In addition to the above, the theoretical map presented here does not seek to investigate the compatibility5, or lack thereof, between digitality and African communitarianism. This approach would foster the distinguishability between the two by emphasising their diverse origins. Moreover, it reinforces the idea of sub-Saharan Africa as a passive receptor of contemporary phenomena such as digitalisation and 4IR, perpetuating the image of Africa as a subject rather than a proactive actor. In contrast, the research map considers digitality as an inherent element of today's African realities, an inextricable part of the continent's social, cultural, and philosophical systems. Making sense of this renewed, post-modern outlook is the challenge facing human and social sciences.

I organised the research agenda by issue, moving from the micro to the macro. The matters composing the research agenda revolve around posthumanity in Afro-communitarian thought, digital relations of power, the political community between digitality and materiality, and the tenets of contemporary African communitarianism paradigms. The research issues are organised as subsections.

The Human and the Digital-Human

One of the central pillars of African communitarian thought is the notion of personhood. Theorisations on the human person occupy a broader debate in African philosophy, encompassing ontological, metaphysical, and normative approaches,6 and their articulations influence political thought. As a whole, the concept of personhood frames the relationship between the individual and the community, but also it yields influence over conceptualisations of human nature and African humanism. A theoretical reappreciation is in order, for the changes advanced by the digitalisation of human existence question the essence or ontology of being human, and the ramifications of digital humanness in African communitarian thought.

The intersection of humanness and digitality causes a reconceptualisation of human ontology. Technologies 4.0 move the digital sphere beyond a mere mimic of material reality or reproduction of images on a device's screen. Digitality constitutes a virtual reality featuring chrono-spatial heterogeneity and a cyberspace of physical quasi-presence (Levy 1998). The digital space blends biological and physical humans in technological digitality, paving the way for a techno-centred human ontology. John Lamola refers to this transformative ontological process as technogenesis, emphasising the de-anthropocentric character of the posthuman turn (Lamola 2020). This shift depicts humans and machines as more and more integrated, reverberating on the socio-cultural acceptance of humanness-altering techniques, along with the socio-genesis of forms of new consciousness that are even affecting how societal challenges are analysed (Lamola 2021c).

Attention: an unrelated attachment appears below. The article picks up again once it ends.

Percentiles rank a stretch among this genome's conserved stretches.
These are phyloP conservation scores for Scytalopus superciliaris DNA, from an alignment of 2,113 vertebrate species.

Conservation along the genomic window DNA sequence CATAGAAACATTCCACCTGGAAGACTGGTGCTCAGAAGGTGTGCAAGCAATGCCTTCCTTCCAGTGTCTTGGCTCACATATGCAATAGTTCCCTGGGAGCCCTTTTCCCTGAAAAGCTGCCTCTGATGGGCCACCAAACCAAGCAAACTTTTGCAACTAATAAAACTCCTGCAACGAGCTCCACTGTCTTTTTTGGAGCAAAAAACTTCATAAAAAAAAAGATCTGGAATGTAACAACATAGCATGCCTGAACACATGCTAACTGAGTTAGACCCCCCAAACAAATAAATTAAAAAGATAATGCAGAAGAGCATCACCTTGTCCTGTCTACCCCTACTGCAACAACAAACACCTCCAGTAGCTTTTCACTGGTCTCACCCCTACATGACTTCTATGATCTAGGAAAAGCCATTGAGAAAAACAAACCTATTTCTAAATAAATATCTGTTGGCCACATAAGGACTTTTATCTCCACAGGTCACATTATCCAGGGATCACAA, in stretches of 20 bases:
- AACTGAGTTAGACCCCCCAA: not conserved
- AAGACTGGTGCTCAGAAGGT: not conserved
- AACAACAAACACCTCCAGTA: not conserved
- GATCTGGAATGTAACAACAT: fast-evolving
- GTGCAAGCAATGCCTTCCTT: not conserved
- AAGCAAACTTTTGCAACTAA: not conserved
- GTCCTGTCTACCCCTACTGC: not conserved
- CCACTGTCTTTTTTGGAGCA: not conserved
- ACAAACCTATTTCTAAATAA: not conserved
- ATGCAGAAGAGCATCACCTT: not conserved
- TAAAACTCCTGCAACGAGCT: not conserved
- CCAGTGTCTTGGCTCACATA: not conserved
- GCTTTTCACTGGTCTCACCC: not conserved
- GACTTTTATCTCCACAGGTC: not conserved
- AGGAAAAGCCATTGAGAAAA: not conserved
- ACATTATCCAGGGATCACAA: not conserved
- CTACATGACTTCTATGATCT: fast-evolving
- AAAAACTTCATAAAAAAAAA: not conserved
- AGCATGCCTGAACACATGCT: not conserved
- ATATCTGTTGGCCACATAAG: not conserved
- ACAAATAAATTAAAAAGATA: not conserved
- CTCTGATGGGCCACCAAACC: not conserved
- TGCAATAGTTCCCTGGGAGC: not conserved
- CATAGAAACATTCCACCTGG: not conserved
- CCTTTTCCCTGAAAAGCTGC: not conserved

The current posthumanist theorisations (see Bostrom 2005, 2009; Ferrando 2019) reduce a vast philosophical debate to a western-dominated monologue, following the culmination of a philosophical trajectory accompanying techno-scientific developments in a historical progress as univocal as a clash of civilisations à la Fukuyama. Not only do these theories reiterate a universalising stance that assumes western post-modernity to apply to humanity as a whole, but they also reproduce the crisis of epistemology inherent in contemporary western gnosis (Lamola 2021b). The techno-centred, posthuman future of humanity ought not to be left to the hegemony of one philosophical tradition.